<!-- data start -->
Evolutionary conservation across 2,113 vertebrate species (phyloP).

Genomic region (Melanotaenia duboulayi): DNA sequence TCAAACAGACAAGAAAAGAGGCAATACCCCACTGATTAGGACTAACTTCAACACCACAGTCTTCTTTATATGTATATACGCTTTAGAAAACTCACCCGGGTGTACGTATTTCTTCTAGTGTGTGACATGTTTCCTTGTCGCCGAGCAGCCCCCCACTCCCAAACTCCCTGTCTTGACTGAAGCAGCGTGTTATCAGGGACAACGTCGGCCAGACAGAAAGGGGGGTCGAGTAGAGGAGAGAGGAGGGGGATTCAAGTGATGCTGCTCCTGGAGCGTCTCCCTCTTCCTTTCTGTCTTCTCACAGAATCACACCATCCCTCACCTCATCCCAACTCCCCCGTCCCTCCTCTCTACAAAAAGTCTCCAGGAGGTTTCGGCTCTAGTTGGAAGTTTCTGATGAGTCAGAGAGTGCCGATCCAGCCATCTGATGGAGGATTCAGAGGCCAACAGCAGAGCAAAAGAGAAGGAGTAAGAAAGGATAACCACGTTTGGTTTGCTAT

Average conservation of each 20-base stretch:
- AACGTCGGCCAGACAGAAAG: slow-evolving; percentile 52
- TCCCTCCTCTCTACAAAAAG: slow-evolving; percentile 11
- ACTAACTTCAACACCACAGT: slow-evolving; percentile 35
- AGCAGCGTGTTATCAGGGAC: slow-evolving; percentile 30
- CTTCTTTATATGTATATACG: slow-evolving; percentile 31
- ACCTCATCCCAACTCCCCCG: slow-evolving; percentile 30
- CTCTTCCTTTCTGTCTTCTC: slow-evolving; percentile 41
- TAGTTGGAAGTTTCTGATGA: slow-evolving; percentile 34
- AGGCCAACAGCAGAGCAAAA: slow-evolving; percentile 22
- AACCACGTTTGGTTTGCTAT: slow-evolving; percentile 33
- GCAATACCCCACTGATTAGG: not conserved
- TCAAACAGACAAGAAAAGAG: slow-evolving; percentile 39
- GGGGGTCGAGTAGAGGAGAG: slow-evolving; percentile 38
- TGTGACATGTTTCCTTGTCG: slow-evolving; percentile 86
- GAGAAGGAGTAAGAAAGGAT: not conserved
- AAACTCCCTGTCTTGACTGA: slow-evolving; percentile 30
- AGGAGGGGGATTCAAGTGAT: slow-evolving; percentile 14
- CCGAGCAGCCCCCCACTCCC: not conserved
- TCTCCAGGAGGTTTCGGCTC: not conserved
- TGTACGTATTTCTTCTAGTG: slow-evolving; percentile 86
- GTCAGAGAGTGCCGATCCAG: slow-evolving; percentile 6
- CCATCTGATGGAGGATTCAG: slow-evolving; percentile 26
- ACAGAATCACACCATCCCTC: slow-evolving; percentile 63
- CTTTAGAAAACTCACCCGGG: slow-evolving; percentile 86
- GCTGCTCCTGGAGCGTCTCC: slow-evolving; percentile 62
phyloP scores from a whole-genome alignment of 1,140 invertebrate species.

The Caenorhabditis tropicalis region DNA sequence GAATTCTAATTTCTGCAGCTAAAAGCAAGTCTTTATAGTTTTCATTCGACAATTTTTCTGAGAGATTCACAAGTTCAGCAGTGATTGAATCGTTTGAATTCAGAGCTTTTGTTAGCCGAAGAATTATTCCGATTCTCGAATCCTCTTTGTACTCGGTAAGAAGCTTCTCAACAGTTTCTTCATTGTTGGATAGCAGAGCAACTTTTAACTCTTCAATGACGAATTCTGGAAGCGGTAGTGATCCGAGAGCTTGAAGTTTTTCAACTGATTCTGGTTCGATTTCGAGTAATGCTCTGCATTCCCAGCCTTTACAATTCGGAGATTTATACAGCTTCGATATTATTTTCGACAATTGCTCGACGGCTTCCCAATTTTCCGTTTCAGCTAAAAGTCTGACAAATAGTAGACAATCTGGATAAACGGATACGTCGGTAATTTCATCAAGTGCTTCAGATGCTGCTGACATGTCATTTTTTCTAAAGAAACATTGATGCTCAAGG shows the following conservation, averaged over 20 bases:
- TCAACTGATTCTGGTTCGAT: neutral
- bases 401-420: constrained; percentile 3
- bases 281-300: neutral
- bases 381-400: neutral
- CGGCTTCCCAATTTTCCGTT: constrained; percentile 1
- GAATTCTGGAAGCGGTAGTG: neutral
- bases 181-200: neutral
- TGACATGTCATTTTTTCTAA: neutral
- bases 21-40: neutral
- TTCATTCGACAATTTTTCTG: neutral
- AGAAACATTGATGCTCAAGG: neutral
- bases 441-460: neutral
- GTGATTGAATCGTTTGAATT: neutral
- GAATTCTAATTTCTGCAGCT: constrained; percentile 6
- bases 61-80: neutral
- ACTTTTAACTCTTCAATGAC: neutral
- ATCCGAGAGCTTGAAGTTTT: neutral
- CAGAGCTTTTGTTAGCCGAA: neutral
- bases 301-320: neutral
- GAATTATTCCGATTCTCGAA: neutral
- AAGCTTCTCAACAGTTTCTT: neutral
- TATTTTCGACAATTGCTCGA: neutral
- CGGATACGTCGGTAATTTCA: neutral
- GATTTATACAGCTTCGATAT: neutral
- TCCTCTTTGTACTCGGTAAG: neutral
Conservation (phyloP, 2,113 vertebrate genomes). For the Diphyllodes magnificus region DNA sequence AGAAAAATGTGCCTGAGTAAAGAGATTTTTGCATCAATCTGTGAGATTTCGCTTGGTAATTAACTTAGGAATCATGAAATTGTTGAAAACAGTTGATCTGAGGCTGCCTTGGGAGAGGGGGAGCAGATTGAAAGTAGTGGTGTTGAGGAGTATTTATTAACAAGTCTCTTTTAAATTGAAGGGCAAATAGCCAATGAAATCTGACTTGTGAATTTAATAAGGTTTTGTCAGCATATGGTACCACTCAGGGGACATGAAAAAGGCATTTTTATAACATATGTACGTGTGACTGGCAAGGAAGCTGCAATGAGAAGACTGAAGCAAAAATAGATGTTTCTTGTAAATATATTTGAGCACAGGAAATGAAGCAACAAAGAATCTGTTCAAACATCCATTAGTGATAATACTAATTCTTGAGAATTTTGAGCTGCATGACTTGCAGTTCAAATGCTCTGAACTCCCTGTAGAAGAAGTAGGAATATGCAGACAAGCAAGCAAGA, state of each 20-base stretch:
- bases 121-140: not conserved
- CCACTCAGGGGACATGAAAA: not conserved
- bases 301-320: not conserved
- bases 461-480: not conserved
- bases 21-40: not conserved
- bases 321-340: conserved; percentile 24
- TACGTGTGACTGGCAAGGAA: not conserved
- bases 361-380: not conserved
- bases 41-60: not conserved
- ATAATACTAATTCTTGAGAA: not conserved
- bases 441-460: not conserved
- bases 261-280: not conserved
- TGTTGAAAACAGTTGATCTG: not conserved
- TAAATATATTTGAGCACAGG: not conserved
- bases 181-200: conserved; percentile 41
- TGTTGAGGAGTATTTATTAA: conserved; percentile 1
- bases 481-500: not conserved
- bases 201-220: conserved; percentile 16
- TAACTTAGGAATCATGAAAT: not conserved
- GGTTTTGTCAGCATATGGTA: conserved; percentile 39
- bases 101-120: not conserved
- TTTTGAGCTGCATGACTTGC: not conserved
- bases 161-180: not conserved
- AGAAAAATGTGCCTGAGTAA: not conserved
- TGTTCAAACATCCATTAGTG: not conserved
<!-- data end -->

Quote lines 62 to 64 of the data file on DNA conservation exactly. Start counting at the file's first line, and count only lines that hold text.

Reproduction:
- bases 321-340: conserved; percentile 24
- TACGTGTGACTGGCAAGGAA: not conserved
- bases 361-380: not conserved